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Risk factors for thromboembolism and bleeding in COVID-19: lessons from Wuhan

Presented by
Prof. Yutao Guo , Chinese PLA General Hospital, China
ESC 2020
An evaluation of patients with COVID-19 who were admitted to the hospital in Wuhan, China, showed that they were at high risk for thromboembolic and bleeding events, as well as mortality [1]. Anticoagulant use, especially use of parenteral anticoagulants, significantly reduced the risk of the composite outcome of thromboembolism, bleeding events, and death. The presence of atrial fibrillation (AF) was a contributor to systemic thromboembolism in COVID-19 patients.

COVID-19 is associated with a high risk of thrombotic complications, which contribute to the high mortality rate. Limited data is yet available on systemic thromboembolism and the value of anticoagulation regimens. Prof. Yutao Guo (Chinese PLA General Hospital, China) presented the study that investigated the prevalence of systemic and venous thromboembolism, as well as major bleeding and mortality, in relation to underlying risk factors and the impact of anticoagulation use in hospitalised patients with COVID-19.

The study enrolled 1,125 patients with COVID-19 admitted to Union Hospital, Wuhan, China. Half of the participants (49.9%) were male and mean age was 58 years (36.3% were >65 years). They were followed for a mean of 21 days. Of the participants, 33 (2.9%) underwent surgery, and 249 patients (22.1%) received anticoagulants, of whom 7.7% received oral anticoagulants, 18.6% parenteral anticoagulants, and 4.2% oral plus parenteral anticoagulants.

Thromboembolic and bleeding events

There were 82 thromboembolism events (7.3%; 37 systemic and 45 venous events), 128 major bleeding events (11.4%), and 91 deaths (8.1%). About 25 patients (30%) with thromboembolism also suffered bleeding events. Age was an independent risk factor for thromboembolism, bleeding events, and death (all P<0.05).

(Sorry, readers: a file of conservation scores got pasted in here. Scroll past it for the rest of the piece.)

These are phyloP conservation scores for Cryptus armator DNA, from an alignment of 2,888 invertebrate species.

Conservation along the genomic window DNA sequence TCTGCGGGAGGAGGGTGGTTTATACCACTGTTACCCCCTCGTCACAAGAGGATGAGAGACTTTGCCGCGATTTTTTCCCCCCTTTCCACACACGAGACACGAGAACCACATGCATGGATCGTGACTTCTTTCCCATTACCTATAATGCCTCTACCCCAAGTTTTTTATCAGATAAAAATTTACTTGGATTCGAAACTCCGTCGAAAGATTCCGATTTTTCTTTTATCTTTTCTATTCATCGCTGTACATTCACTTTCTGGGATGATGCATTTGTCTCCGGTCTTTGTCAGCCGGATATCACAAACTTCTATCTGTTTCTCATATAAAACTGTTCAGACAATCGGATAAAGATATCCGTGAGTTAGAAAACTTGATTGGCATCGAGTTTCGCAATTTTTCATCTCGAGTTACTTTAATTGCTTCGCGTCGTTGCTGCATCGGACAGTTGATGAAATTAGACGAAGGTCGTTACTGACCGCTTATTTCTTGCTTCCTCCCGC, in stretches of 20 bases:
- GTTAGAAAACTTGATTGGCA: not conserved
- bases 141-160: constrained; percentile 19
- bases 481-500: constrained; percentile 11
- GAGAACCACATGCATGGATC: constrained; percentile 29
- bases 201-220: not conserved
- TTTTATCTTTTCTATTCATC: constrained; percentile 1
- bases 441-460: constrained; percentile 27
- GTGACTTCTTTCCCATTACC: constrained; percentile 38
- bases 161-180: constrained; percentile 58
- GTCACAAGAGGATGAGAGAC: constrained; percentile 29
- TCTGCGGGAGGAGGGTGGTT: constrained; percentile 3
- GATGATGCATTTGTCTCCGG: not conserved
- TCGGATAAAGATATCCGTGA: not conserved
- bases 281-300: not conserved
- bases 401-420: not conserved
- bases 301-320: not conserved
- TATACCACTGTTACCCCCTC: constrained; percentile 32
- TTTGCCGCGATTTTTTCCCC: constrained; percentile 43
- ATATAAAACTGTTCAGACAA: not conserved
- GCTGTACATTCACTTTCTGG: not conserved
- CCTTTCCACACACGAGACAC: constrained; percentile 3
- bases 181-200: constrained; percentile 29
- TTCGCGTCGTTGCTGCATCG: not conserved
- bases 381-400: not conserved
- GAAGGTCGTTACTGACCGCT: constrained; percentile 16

After adjusting for the severity of COVID-19 infection, comorbidities, surgery, and use of antiviral drugs, immunomodulators, Chinese herbs, and antithrombotic drugs:

  • low lymphocyte counts (HR 1.03; P=0.01) and surgery (HR 2.80; P=0.03) independently predicted the risk for major bleeding;
  • liver dysfunction (HR 4.13; P=0.02) was an independent risk factor for patients with both thromboembolism and bleeding events; and
  • AF or irregular rhythm increased the risk for systemic thromboembolism (HR 3.16; P=0.04).
Anticoagulant use

Both oral anticoagulant (HR 0.32) and parenteral anticoagulant (HR 0.39) use reduced the risk for thromboembolism (all P<0.001). After adjustment, parenteral anticoagulant use had a borderline significant effect on both thromboembolism and bleeding events (HR 0.36; P=0.053), but significantly reduced the risk for the composite outcome of thromboembolism, bleeding events, and mortality (HR 0.70; P=0.02).


    1. Guo Y. Risk factors for systemic and venous thromboembolism, mortality and bleeding risk in 1125 patients with COVID-19: relationship to anticoagulation status. COVID and Cardiovascular Disease session, ESC Congress 2020, 30 Aug.


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